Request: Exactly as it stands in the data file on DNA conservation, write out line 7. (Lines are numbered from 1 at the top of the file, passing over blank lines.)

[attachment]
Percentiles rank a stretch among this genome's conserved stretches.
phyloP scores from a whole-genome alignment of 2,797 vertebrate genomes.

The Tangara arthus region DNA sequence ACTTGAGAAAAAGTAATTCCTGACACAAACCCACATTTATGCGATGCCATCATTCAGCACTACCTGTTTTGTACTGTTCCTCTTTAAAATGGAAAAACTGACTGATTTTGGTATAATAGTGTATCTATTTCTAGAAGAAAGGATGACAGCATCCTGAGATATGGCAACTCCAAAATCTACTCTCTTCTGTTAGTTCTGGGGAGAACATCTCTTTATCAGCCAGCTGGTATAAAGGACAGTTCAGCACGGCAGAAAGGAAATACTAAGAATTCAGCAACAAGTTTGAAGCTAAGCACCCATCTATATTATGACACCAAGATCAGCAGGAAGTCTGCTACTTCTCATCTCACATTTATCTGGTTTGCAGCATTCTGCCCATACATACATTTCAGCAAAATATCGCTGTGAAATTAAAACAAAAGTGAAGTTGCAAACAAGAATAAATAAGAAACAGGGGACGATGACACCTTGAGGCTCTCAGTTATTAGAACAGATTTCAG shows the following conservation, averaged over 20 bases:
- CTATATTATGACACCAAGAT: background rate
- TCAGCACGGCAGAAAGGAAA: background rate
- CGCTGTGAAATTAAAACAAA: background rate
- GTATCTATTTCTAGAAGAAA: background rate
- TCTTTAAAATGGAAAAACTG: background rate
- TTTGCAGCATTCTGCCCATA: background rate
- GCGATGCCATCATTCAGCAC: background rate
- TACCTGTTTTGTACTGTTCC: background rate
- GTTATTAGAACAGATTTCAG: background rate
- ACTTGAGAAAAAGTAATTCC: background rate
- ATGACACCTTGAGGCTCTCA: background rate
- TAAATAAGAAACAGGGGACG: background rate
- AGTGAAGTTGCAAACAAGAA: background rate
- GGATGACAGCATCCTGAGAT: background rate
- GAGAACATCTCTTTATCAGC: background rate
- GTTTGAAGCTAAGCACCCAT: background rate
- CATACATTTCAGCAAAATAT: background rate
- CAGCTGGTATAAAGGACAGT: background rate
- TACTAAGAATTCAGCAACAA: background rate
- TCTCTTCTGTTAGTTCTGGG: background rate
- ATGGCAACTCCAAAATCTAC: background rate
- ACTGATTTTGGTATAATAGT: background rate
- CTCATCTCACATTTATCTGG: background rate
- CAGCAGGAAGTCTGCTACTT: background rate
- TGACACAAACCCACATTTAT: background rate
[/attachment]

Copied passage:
- GTATCTATTTCTAGAAGAAA: background rate